Power and Ericsson will enter the field for tonight’s Bommarito Automotive Group 500, followed by Power’s Penske-Chevrolet teammates Joseph Newgarden and Scott McLaughlin, followed by Ericsson’s Chip Ganassi Racing-Honda teammate Alex Palou and Scott Dixon, while seventh will be Pato O’Ward in the Arrow McLaren SP-Chevrolet. While this septet is not quite in the championship order, it is the top seven in the points race with just 60 points.

“I think it shows how competitive this series is,” said Erickson, this year’s winner of the Indy 500. “All the top guys are there. It’s going to be hard to fight, try to beat the guy next to me [Power]. It will be very difficult.

“But we will try our best. I think we have three cars there so we know we have a good package as well. Just try your best, join our race, see what we got.

“Yeah, everybody’s up front, so… That’s pretty typical of IndyCar, right?” said Power, who tied Mario Andretti’s all-time record for pole positions with 67. “It’s just going to come down to the last race.

“The way I see it, even on points right now, it’s so close it might just flip. It will be about who can finish ahead of whom. Everything is simple.”

Power later added: “It just goes to show that no one gives up, no one gives up until the end. Yes, quite a fierce battle… It will be very interesting to see how it unfolds. All you can do is do your best. Do your best. We can’t control some things, so we’ll see what happens.”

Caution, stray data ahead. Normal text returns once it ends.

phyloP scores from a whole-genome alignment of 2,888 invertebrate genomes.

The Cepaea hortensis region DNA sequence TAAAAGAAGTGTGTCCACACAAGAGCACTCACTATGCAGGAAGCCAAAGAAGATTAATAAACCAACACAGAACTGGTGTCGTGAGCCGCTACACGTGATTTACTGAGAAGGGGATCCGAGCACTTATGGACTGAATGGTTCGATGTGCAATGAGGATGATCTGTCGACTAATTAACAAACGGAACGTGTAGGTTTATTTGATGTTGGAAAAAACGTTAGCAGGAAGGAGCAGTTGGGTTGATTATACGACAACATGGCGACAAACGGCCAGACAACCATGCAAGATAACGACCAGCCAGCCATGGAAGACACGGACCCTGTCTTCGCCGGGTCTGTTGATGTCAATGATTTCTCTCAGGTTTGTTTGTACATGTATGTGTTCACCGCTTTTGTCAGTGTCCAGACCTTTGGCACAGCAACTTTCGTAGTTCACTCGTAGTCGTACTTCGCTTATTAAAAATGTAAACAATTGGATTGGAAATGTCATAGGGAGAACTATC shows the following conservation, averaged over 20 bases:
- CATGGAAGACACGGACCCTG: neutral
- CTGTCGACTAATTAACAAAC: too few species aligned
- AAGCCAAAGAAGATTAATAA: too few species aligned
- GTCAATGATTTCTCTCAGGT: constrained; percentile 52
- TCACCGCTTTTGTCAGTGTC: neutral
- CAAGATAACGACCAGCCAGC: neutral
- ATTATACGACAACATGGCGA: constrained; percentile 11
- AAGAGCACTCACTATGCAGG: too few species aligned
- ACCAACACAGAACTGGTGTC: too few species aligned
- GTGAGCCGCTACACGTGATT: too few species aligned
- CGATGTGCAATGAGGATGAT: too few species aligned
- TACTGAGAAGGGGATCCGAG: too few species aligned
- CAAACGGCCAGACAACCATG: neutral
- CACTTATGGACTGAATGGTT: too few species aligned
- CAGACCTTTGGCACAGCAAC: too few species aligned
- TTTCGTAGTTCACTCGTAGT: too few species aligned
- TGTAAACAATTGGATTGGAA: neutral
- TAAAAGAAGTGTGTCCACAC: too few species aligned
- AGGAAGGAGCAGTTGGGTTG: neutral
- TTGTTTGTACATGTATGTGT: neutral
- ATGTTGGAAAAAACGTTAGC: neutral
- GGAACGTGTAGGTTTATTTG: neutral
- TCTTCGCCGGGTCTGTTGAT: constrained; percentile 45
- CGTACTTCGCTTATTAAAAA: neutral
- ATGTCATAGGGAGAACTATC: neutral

Eriksson noted that with so many drivers still in contention for the championship with three races to go, it was important for his #8 Ganassi team to simply go for a second win rather than make light of their rivals’ strategies for the title.

“I think if one or two cars were fighting for it with three to go, you could start the race with that guy,” he said. “But now we have five or even seven cars fighting for the championship, it’s impossible to overcome six other cars.

“You have to focus on yourself. We need to try to win the race because we will be able to fight for it, so that will be our goal. But we know that there is fierce competition. We need to run our race. I think that’s important.”

Power was one of nine drivers who took part in practice at the 1.25-mile World Wide Technology Raceway to lay down the rubber and clear the second and third grooves with the ultimate goal of improving racing. It’s a trick that worked at Texas Motor Speedway back in March.

“I think it’s going to be a little bit better than Texas because [WWTR] has no coverage,” said Power, who won here in 2018. “It would have been a really good race if we could have done it, people were really running there in the first 20 laps. It’s just going to be a completely different race than before. Hope it works… The second strip actually has better grip because it’s not polished. We just need rubber.”


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